Each receiver 104 has a corresponding display, often a conventional television set 106. Each receiver 104 connects to its respective television set 106 via an audio-video link 110. Users control receivers 104 via a user-input device, typically an infrared remote control 108 or a control panel (not shown) on their respective receivers 104.
FIG. 2 is a block diagram of a typical digital receiver 104. A digital processor 202 is the “brains” of receiver 104. Processor 202 typically includes a number of components, including a central processing unit (CPU) and memory, for example. Processor 202 has many variations, depending primarily upon the desired functionality. The internal workings of processor 202 are outside the scope of this disclosure. Those interested in additional information about a typical set-top box may refer to U.S. Pat. No. 5,940,074 entitled “Remote Upgrade of Software Over a Network,” which is incorporated herein by reference.
 An infrared interface 214 receives instructions from an infrared remote control. A simple display 216 provides the user with a visual indication of e.g. whether receiver 104 is powered on and, if so, the channel to which broadcast interface circuit 204 is tuned. Processor 202 may present additional information to the user via the attached video display. Receiver 104 optionally includes a modem 210 for connecting to the Internet and some form of local mass storage 212, such as a disk drive.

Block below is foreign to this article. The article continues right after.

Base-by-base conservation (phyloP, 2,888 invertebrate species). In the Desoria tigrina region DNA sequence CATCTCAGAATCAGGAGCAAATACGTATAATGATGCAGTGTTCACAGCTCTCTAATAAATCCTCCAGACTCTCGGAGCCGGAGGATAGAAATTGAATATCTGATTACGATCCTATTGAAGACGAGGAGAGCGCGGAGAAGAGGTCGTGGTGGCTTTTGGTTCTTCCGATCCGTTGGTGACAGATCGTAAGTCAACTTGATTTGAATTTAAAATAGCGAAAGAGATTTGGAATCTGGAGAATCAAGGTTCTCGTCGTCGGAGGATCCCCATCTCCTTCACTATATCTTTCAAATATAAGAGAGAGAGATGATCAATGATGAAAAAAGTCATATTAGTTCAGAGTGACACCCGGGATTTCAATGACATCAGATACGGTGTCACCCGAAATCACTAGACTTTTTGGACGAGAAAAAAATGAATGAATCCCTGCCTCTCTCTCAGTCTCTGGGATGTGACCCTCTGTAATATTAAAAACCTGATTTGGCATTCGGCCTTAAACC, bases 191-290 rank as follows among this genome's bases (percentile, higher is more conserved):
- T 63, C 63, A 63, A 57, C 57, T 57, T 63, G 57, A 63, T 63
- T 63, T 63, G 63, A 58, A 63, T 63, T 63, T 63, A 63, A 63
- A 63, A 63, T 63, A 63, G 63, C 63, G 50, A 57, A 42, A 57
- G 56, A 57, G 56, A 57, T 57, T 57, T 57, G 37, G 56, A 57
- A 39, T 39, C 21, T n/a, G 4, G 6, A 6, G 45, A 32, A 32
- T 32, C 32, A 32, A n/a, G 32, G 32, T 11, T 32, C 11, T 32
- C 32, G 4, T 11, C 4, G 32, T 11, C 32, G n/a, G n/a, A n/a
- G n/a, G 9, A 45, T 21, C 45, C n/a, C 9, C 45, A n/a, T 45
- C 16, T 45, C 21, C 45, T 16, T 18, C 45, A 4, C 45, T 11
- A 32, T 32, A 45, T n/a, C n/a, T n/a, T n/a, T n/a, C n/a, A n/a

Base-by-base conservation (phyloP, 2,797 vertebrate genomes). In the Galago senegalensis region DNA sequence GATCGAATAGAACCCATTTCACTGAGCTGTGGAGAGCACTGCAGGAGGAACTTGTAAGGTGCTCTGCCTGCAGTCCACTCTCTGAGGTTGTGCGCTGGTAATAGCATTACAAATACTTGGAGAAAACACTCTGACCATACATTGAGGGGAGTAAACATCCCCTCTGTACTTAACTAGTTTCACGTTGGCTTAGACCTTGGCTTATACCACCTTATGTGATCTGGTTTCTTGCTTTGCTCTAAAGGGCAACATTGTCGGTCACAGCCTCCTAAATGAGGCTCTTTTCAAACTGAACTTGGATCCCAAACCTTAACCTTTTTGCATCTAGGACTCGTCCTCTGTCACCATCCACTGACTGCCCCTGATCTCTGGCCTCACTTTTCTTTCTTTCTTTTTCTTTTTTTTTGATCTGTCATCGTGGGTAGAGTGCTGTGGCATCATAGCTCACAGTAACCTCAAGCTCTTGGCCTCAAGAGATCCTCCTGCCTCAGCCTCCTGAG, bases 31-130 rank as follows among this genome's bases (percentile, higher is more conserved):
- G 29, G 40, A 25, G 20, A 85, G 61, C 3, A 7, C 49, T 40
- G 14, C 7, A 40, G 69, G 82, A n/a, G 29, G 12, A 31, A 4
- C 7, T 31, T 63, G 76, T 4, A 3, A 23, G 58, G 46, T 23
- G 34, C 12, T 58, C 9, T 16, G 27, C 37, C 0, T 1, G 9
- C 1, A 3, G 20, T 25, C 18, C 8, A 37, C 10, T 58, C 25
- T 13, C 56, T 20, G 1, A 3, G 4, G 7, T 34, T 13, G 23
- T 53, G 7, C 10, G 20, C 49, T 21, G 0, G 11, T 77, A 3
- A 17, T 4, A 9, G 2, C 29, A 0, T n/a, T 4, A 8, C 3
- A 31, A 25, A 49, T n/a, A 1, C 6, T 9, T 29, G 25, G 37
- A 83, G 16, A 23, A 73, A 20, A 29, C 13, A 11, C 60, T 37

Processor 202 receives data derived from broadcast video signals by a broadcast-interface circuit 204. Broadcast interface circuitry 204 includes one or more tuners that discriminate one signal from among a number of incoming broadcast signals and removes the associated carrier frequency. Interface circuitry 204 digitizes the resulting audio and video data and conveys the resulting digital information to processor 202.
 Processor 202 processes the information from interface circuit 204 as necessary to present appropriately formatted audio and video data to an audio digital-toanalog converter 206 and a video encoder 208, respectively. The resulting signals are then conveyed to television 106 or some other display.